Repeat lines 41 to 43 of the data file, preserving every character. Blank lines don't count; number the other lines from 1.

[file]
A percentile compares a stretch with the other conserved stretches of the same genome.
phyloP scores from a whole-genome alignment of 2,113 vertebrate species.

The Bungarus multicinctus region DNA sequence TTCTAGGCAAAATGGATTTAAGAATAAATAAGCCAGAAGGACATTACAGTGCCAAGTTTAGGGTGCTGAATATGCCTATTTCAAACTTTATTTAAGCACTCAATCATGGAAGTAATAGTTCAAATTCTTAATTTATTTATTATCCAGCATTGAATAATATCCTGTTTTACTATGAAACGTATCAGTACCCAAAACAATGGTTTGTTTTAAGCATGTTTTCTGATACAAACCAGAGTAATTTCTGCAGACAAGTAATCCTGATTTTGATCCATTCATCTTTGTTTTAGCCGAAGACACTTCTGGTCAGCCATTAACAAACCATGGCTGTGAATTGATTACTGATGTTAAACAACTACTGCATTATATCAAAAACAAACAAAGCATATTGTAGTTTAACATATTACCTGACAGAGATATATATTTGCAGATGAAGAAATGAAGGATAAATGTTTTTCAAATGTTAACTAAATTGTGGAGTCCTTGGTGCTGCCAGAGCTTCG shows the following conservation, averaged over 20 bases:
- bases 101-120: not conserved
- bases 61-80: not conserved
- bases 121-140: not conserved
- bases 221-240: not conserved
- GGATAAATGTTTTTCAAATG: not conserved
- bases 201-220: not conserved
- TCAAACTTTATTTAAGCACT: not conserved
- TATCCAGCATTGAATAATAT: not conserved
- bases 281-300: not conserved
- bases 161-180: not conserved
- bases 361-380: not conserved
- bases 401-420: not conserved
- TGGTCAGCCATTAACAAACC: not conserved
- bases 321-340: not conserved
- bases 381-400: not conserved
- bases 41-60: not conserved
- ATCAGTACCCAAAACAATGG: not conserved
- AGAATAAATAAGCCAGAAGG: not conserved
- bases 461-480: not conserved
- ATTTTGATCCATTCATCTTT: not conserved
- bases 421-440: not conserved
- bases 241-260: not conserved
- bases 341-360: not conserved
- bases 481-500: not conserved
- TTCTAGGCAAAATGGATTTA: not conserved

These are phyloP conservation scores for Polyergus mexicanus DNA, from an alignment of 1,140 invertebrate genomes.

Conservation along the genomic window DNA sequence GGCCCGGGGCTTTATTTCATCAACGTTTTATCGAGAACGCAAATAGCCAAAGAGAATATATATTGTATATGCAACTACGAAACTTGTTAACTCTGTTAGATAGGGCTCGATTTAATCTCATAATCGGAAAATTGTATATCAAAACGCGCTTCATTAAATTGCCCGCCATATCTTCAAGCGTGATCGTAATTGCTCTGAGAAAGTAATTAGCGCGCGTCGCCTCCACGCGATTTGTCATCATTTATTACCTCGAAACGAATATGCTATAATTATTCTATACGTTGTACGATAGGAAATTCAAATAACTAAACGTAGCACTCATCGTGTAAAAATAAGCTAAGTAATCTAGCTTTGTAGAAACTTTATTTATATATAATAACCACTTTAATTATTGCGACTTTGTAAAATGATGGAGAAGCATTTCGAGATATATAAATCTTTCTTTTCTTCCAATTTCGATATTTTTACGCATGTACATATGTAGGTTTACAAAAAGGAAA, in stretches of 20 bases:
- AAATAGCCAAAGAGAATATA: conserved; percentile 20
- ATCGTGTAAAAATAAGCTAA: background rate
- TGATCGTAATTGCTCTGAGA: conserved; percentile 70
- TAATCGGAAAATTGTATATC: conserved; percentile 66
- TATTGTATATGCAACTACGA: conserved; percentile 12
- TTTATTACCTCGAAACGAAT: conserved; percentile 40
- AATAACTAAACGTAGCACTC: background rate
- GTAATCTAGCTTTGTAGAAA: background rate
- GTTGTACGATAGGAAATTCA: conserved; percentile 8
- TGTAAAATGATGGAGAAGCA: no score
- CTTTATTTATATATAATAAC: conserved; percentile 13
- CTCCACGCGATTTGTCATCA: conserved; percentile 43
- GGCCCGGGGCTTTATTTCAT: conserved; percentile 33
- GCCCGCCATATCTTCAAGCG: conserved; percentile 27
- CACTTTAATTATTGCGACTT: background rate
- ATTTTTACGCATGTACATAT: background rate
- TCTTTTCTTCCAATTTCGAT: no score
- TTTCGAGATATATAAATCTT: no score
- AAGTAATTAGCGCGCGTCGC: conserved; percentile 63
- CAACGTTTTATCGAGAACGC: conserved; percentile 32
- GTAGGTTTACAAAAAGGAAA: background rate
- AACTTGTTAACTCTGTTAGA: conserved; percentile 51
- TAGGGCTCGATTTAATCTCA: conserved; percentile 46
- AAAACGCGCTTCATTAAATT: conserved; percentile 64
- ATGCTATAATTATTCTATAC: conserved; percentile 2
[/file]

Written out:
- CTTTATTTATATATAATAAC: conserved; percentile 13
- CTCCACGCGATTTGTCATCA: conserved; percentile 43
- GGCCCGGGGCTTTATTTCAT: conserved; percentile 33